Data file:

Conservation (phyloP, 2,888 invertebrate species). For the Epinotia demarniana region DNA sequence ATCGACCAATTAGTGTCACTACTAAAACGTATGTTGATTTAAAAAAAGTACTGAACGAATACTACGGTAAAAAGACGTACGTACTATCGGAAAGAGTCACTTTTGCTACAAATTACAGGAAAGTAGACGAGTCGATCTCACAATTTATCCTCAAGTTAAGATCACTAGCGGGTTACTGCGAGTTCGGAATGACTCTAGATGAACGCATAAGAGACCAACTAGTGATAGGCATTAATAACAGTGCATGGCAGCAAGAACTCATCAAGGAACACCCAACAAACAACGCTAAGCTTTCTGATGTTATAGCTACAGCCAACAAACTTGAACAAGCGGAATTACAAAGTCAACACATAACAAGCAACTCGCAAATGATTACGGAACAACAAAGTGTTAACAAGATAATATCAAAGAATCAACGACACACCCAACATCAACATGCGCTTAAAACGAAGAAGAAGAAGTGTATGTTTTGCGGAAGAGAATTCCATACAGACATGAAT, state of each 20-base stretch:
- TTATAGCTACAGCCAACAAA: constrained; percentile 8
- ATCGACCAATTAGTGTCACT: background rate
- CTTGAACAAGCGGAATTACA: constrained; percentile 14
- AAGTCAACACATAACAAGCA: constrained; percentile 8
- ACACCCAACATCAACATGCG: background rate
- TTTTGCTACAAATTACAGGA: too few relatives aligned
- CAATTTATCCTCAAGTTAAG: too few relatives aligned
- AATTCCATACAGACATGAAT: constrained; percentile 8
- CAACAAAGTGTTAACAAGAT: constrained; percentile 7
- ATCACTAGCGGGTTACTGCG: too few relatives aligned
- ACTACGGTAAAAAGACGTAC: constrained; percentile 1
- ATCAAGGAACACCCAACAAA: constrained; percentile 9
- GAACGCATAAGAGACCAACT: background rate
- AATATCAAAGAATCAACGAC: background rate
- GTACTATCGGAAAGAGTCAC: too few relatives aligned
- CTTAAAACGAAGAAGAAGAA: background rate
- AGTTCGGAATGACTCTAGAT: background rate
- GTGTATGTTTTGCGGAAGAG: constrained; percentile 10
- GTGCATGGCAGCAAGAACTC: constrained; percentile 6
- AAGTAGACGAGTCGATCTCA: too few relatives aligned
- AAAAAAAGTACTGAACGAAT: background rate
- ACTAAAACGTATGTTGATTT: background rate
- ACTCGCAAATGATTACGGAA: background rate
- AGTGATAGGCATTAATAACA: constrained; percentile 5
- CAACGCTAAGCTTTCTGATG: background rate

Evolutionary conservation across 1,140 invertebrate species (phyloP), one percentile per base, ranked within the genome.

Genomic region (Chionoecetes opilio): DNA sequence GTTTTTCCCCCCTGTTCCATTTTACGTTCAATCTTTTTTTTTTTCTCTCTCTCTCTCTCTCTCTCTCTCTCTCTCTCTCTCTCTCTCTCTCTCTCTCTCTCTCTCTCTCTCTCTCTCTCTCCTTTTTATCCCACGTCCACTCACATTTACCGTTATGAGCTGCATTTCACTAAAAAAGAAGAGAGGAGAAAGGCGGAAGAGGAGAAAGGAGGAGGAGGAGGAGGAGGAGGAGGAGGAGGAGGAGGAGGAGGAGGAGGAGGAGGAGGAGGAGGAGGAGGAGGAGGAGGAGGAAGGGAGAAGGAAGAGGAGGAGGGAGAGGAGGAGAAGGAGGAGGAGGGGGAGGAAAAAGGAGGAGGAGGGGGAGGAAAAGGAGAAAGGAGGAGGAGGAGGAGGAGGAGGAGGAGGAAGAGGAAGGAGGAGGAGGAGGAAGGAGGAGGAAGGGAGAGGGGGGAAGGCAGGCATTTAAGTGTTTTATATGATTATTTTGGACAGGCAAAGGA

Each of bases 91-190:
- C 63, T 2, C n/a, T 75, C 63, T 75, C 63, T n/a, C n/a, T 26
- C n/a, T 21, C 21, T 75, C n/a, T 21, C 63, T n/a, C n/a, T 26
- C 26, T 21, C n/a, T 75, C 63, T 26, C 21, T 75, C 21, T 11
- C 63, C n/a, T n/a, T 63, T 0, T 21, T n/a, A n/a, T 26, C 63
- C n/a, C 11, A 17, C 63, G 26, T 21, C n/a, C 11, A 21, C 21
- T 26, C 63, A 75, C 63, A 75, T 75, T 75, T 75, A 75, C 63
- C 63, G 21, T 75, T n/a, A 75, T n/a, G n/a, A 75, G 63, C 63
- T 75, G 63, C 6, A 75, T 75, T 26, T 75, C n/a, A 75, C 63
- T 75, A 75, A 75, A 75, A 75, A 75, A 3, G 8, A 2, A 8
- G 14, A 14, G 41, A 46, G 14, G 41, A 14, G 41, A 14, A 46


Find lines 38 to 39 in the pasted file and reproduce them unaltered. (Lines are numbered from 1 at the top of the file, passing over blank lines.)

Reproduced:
- T 75, A 75, A 75, A 75, A 75, A 75, A 3, G 8, A 2, A 8
- G 14, A 14, G 41, A 46, G 14, G 41, A 14, G 41, A 14, A 46